Photo by Roosevelt Mansfield
I have a confession to make. It is an honest response to the idea that Mad Van deals in antiques.
Just to note, the following statement does not reflect the significance of the items, the value, the historical importance, or the great people who preserve and cherish them. I respect it all.
I have no interest in the vast majority of antiques out there.
They bore the stuffing out of me. I experience the limited ratio factor every time I'm out hunting. Unless I'm checking out places like Anastasia's Antiques in Philadelphia, I'm only interested in the occasional lot (auction) or a burning coal amidst a sea of antique clutter (flea markets and estate sales).
"So what's your thing?"
I tried out a few categories but nothing seemed to work.
Oddities - Definitely in the ballpark but the experts will refute this, rightly so.
Vice Antiques - Love them but they are very defined and specific.
The reality is we're likely dealing with a personal preference instead of a collecting category. Yet the hamster wheel continues to spin:
"Ok. So what are your personal preferences?"
Back at square one.
Time to put a stake in the ground.
I venture forth using a term that makes sense to me:
Common themes rise up when it comes to the underground world I seek and peruse. Here are a few.
Here is the piece that started it all for me. It's a rare Fencing Girl printed on silk from the early 1900s. Original framing and everything.
So the piece looks old, with a woman posing, and the scene is a bit unusual. Nothing too over the top. But this piece comes directly out of the secret erotica underground, right in the heart of the Victorian period.
Take a look at the image again. She's not a fencer. Everything is placed strategically. No accidents with this one.
Now the fun part. Where was this hanging? And who was hanging it?
I know where it's hanging now.
Several years ago I was talking to my grandpa about the Villisca Axe Murders of 1912. As I described the events he didn't bat an eye, even though he felt it was a terrible tragedy.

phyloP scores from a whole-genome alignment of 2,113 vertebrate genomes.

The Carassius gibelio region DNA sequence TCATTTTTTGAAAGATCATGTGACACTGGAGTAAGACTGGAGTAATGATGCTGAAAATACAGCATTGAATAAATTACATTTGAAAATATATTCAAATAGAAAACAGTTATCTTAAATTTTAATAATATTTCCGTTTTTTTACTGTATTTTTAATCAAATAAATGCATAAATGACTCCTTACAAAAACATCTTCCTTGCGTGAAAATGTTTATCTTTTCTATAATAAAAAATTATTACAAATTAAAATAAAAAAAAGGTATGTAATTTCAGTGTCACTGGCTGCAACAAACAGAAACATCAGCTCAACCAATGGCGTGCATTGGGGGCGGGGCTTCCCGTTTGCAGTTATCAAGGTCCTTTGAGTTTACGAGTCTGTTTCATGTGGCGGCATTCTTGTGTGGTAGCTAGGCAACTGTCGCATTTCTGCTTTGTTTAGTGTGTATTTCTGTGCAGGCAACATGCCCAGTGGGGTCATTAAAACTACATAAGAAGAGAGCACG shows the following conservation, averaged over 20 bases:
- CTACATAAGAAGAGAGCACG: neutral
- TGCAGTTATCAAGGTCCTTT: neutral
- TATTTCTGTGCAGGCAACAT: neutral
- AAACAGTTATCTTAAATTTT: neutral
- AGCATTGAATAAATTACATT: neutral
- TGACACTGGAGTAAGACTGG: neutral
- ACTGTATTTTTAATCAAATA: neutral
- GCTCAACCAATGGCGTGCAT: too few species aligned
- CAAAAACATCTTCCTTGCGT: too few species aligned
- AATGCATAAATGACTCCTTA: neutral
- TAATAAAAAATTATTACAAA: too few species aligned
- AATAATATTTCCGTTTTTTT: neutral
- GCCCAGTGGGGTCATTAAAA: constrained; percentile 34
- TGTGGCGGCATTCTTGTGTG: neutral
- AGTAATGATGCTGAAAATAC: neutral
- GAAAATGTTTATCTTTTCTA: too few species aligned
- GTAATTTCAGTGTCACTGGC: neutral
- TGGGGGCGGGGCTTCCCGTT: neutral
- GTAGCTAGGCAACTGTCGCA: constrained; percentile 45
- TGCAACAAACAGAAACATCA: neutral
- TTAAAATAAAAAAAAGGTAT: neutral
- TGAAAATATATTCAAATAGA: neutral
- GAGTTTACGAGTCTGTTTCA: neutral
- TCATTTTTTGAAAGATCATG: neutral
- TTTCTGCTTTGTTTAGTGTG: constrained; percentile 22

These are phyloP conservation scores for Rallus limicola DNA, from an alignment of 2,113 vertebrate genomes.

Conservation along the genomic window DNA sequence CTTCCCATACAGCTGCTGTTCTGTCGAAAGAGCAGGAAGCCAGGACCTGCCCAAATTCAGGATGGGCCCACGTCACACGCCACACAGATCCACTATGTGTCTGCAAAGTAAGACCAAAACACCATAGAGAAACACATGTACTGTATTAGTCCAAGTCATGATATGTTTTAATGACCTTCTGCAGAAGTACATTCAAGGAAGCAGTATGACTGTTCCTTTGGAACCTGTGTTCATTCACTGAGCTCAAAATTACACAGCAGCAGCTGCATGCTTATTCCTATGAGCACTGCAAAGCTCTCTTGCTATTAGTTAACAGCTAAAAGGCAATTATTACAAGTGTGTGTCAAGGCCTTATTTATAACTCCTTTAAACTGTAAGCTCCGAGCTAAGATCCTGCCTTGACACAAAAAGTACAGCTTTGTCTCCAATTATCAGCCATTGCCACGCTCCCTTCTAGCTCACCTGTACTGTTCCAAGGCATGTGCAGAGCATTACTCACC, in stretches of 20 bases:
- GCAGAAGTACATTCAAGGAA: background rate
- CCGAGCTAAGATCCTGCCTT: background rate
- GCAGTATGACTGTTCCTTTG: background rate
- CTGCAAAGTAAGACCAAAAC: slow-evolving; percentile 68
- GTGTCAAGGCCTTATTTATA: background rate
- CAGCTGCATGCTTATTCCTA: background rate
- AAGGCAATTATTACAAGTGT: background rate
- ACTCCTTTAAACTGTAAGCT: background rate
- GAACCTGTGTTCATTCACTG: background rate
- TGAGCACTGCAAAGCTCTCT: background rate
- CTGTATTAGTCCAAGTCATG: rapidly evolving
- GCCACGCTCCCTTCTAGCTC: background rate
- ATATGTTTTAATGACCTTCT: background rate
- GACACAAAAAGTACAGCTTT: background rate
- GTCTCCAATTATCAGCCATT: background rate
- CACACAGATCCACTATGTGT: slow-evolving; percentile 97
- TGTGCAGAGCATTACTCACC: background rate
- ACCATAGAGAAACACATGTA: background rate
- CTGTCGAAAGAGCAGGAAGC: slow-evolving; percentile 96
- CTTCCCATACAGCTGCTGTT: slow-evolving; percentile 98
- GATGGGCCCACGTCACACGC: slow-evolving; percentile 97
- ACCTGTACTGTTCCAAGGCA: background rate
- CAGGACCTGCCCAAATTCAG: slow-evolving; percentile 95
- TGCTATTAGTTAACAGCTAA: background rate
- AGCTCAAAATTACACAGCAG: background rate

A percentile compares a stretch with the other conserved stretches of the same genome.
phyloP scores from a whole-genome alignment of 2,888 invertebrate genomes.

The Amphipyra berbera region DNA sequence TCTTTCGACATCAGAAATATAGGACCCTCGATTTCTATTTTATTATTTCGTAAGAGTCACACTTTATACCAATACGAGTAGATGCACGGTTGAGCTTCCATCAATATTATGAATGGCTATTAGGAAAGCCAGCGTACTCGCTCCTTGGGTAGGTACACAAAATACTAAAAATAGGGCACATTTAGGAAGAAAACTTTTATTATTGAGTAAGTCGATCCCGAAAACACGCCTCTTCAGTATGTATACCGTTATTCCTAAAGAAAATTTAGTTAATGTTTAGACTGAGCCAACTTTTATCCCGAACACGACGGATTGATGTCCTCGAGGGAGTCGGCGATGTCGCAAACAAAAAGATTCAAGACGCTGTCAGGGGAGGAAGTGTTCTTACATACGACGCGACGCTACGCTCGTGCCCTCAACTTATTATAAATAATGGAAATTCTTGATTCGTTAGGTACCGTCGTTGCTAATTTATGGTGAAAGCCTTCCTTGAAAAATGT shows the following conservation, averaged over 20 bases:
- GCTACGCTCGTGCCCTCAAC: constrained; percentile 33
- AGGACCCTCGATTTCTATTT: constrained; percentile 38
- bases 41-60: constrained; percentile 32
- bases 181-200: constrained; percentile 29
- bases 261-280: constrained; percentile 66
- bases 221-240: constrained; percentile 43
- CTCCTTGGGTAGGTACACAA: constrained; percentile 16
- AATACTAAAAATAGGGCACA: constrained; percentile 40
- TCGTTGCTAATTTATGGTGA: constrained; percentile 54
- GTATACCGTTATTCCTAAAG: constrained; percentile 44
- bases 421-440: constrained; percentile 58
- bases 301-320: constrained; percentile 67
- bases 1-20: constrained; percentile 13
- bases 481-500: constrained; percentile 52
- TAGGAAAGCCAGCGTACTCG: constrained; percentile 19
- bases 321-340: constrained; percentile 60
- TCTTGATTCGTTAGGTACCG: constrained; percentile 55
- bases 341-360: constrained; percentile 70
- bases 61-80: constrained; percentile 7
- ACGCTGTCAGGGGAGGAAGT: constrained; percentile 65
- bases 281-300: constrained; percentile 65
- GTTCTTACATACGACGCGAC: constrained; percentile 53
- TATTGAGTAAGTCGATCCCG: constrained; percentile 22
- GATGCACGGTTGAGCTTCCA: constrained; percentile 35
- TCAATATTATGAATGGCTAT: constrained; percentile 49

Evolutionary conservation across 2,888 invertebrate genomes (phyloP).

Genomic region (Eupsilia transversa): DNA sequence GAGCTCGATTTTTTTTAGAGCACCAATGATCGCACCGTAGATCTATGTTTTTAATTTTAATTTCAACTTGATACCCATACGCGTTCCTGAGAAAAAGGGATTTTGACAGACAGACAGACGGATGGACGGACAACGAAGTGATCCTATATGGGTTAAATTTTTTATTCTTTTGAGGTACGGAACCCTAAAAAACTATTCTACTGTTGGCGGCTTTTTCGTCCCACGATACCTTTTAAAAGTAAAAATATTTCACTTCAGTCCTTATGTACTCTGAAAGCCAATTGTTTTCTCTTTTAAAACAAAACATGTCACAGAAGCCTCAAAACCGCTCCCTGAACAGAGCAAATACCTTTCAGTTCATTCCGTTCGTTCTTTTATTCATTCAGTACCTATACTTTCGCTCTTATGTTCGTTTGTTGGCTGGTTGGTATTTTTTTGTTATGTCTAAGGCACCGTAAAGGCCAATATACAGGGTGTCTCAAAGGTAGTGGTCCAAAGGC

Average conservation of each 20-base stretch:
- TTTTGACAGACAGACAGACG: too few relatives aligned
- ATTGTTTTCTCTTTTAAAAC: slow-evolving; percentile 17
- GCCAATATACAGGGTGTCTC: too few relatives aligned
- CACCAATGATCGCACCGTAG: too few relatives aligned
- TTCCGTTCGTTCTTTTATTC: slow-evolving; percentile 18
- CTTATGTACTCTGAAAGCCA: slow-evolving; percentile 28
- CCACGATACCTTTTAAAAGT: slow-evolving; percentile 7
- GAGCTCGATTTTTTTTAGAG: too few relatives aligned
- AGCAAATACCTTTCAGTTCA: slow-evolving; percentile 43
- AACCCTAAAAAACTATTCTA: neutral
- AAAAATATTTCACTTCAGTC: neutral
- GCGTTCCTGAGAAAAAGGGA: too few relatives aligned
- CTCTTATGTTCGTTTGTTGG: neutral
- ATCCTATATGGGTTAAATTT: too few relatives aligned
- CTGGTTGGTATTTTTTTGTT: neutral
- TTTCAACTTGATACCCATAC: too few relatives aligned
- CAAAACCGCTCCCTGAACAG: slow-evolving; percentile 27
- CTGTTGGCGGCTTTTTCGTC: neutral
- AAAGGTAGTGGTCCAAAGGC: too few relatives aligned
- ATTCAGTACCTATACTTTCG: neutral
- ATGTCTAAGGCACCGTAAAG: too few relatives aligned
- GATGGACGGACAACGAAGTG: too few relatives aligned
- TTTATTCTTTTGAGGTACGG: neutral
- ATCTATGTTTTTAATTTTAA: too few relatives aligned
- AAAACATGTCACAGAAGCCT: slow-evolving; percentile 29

"That kind of thing happened back then."
He then told a story from when he was a boy in rural North Dakota.
A local farmer went off the deep end and killed his entire family. An angry mob of locals gathered outside the small jailhouse. They hauled him off to a remote area and threw him off a bridge.
"Where was the sheriff?" I asked.
"He was in the mob," he calmly replied.
In the 1700s, art featuring pleasant views of serene landscapes populated the land of Europe. Then the above print shows up with a woman stabbing herself while her husband's body is placed in the funeral pyre.
The designer of this Bauhaus table lamp spent a good amount time mixing up a new style with unique functionality. It's a killer piece in its own right. But a long time ago, this table lamp fell underground, completely cut off from light and the naked eye.
Decades later it rose up out of the ashes and dirt as something completely different. It has scars, tattoos, an eye patch and brute strength...and the original unique style and functionality.
Now it's a whole new beast.
It's as much about the rigorous journey as it is the design. Even more rare and unusual.
Occasionally you come across items of curiosity and confusion. Check out the bronze (or brass) plaque with the creepy face sprouting out at you.
If it was crudely made, I might understand. But this creepy sculpture has a lot of work and detail. The artist wanted this fella to look just right. And that's just wrong.
Many paths lead up from the old underground to the wicked mountain top. If you merge multiple paths, then you're really cookin' with hot sauce.
So get cookin.'